There are four vocal categories for the lower female voice in the Fach system. Here they are separated into the Seriöserfächer and the Spiel- and Charakterfächer. Follow the links to both sound examples and extensive listings of typical roles and audition arias.
Part one: Spiel- und (and) Charakterfach: [ʃpi:l ʊnt ka.’ʁak.tɐ ‘fax]
- A supple voice capable of fine characterization; a versatile actress.
Although the name Lyrischer Mezzosopran would lead one to believe that this Fach belongs to the Seriöser Fach, the older name of Spielalt better describes his voice in relation to the other vocal categories. She is the mezzo counterpart of the Soubrette. Her voice is a flexible, mellow instrument lacking the metallic ring and broad legato line. Her vocal color in the German theater can often be rather light, sounding much like a soprano. She should look good in pants and be willing to sing quite a few roles of lesser importance.
The important roles for a Lyrischer Mezzosopran are Cherubino in Le nozze di Figaro, the Komponist in Ariadne auf Naxos, and Rosina in Il barbiere di Siviglia. Although a Lyrischer Mezzosopran with a fuller voice may use the Carmen arias in audition, she rarely sings this role in a full production.
Singers: Frederica von Stade, Lucia Valentini-Ferrani, Cecilia Bartoli, Jennifer Larmore, Suzanne Mentzer, and Theodora Hanslowe.
Dramatischer Mezzosopran [dʁa.’ma:.tɪ.ʃɐ ‘mɛd.zo.so.’pʁan] (g–b” and c”‘):
- Flexible, metallic Zwischenfach voice with a dark color and excellent top voice that often matures into the Hochdramatic Fach.
The Dramatischer Mezzosopran sings some of the meatiest roles in all of opera. The title role in Carmen, Eboli in Don Carlo, Amneris in Aïda, Octavian in Der Rosenkavalier, and Fricke in Die Walküre are hers. Being a Zwischenfach voice means she is capable of both a long lyric lines as well as dramatic moments. Her roles demand great physical beauty and vocal power, and the ability to hold the stage alone with authority.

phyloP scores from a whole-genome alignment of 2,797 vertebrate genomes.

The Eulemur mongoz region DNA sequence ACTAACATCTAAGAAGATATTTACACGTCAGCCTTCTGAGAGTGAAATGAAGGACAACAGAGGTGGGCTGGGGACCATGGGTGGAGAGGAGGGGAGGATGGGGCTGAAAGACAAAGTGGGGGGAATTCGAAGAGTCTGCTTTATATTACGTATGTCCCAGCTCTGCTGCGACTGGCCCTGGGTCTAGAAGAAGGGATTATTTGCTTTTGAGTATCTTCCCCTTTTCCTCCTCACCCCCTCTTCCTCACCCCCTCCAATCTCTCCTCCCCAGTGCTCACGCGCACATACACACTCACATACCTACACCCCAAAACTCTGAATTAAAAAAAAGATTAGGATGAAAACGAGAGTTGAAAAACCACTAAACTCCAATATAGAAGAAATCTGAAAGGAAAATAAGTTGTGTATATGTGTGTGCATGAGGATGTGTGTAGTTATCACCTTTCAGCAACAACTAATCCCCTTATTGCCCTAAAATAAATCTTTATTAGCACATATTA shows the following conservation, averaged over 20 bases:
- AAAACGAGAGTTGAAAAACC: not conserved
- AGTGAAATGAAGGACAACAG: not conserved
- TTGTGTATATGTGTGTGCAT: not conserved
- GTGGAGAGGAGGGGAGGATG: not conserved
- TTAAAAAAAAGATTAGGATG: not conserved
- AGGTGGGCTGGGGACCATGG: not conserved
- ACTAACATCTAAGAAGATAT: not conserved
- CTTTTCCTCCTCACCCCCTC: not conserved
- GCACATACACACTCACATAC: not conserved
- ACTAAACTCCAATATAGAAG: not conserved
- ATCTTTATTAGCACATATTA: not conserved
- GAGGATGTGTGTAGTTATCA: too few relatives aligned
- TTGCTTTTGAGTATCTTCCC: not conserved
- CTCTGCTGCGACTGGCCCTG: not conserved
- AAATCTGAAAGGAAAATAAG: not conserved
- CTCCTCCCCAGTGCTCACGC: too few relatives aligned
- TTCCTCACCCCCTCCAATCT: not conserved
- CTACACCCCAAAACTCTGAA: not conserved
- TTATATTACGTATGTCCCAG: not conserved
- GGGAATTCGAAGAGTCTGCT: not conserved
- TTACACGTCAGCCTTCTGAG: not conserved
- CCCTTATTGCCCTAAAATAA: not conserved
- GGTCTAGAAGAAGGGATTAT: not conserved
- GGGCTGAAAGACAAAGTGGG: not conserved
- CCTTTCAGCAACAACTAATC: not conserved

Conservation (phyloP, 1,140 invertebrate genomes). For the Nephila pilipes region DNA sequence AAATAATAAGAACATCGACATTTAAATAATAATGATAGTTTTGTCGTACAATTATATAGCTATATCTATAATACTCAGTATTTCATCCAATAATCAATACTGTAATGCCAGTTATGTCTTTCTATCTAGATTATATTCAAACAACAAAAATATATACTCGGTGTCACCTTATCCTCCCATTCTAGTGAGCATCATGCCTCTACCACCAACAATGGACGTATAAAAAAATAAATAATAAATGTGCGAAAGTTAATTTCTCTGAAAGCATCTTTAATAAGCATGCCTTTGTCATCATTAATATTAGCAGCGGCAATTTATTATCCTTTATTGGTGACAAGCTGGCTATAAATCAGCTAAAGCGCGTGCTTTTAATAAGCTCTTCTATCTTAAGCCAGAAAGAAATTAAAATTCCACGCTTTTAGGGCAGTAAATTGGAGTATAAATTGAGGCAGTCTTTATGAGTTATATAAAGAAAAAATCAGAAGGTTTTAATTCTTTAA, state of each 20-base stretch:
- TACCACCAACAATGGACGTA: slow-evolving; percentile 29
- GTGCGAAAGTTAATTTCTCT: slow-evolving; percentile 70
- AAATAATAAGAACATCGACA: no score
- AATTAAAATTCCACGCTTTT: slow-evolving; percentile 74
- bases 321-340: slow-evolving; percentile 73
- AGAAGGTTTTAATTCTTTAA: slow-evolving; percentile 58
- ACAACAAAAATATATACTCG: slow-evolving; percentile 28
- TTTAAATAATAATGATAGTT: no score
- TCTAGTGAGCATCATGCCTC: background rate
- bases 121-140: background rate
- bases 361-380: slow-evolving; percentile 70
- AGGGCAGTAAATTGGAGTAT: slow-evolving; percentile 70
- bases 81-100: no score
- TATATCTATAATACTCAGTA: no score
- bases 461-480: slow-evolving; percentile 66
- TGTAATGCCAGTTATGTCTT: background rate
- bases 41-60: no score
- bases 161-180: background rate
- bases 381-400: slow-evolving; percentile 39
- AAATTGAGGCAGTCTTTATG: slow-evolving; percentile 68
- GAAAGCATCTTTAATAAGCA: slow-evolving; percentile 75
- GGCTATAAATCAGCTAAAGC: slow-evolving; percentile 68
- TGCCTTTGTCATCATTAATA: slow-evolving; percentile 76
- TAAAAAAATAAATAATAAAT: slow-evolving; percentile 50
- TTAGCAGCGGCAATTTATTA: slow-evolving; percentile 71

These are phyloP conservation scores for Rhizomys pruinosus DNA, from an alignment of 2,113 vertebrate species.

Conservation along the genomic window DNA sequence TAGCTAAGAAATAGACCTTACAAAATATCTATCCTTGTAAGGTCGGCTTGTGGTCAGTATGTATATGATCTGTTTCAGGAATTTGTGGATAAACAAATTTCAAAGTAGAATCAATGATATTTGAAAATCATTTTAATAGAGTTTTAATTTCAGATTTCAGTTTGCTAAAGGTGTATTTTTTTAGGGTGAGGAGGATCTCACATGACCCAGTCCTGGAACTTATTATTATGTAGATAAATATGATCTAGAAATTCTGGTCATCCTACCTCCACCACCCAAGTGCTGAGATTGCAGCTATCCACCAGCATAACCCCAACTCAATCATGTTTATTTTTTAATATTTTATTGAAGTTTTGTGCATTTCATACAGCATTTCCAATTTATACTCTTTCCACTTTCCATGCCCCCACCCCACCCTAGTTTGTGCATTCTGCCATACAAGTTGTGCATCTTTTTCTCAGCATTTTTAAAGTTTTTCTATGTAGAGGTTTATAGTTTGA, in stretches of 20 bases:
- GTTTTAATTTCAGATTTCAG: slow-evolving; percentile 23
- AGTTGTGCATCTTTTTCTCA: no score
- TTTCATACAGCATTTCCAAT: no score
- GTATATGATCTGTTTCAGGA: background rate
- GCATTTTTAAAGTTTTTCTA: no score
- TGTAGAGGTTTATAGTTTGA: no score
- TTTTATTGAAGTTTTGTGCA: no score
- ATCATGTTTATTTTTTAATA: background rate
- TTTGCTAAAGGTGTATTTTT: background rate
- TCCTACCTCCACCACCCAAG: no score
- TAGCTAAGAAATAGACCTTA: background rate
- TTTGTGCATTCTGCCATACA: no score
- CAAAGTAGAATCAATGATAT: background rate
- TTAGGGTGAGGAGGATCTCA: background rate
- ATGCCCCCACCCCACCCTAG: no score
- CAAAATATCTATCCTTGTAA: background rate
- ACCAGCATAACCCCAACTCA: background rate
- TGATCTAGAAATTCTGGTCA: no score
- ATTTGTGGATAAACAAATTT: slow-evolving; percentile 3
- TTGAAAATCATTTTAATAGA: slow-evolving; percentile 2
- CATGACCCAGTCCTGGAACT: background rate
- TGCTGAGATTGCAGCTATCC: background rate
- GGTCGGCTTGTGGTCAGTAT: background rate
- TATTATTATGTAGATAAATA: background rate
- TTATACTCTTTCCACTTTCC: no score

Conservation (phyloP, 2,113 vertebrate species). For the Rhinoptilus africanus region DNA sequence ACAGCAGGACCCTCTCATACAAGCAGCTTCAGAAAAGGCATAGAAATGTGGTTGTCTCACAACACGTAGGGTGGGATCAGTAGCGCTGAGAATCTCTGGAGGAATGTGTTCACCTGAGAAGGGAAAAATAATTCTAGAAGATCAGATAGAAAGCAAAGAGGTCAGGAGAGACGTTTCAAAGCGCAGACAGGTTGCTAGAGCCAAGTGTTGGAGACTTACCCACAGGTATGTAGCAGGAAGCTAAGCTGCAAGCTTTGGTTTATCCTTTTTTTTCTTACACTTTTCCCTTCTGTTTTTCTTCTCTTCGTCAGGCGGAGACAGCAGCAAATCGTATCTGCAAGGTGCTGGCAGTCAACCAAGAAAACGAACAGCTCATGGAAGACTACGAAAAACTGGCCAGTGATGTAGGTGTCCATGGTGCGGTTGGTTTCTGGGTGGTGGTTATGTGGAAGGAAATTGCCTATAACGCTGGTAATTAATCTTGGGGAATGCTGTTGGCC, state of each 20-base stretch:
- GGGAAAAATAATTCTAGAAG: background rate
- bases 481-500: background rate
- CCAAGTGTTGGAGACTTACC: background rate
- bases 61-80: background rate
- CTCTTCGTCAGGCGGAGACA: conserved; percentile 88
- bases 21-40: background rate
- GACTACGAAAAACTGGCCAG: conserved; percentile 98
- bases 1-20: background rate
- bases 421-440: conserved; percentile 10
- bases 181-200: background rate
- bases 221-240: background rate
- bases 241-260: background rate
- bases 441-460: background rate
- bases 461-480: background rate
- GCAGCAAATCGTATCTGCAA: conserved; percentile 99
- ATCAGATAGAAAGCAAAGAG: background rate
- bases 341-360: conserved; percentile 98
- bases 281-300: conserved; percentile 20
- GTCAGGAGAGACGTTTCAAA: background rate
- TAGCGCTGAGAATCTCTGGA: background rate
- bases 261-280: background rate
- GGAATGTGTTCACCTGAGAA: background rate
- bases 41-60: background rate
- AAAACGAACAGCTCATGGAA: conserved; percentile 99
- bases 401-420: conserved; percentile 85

Singers: Fiorenza Cassotto, Christa Ludwig, Rise Stevens, Giulietta Simionato, Tatiana Troyanos, Maria Ewing, Marilyn Horne.
Dramatischer Alt [dʁa.’ma:.tɪ.ʃɐ ʔalt] (g-b”):
- Flexible, metallic voice with both a well-developed high and low voice; capable of dramatic penetration.
The Dramatischeralt is the true dramatic among the lower women’s voices and often sings the roles of the Tieferalt. It is a Fach generally reserved for the more mature singer. In addition to the dramatic roles of Ulrica in Un ballo in maschera, Azucena in Il trovatore, and Herodias in Salome, she sings many smaller roles demanding fine characterization.
Singers: Francis Bible, Christa Ludwig, Brigitte Fassbander, Waltraud Meier, Ebe Stignani, Fedora Barbieri, Fiorenza Cassotto, Shirley Verrett, Grace Bumbry, and Dolora Zaxick.
- Full, rich voice with a comfortable low voice.
This is a rather special category and an important one. While it can include the great roles listed for the Dramatischeralt, it contains many roles demanding an extensive low voice and a mature appearance. In this Fach we find the roles of Zita in Gianni Schicchi, Erda in Das Rheingold, Dame Quickly in Falstaff and the Dritte Dame (Third Lady) in Die Zauberflöte.
Singers: Florence Quivar, Kathleen Ferrier.
(This article is the fifth part in the series on the German Fach System and is based on information derived from Rudolf Kloiber’s “Handbuch der Oper”, 9th edition, Deutschen Taschenbuch Verlag. Read the first part of this series here.)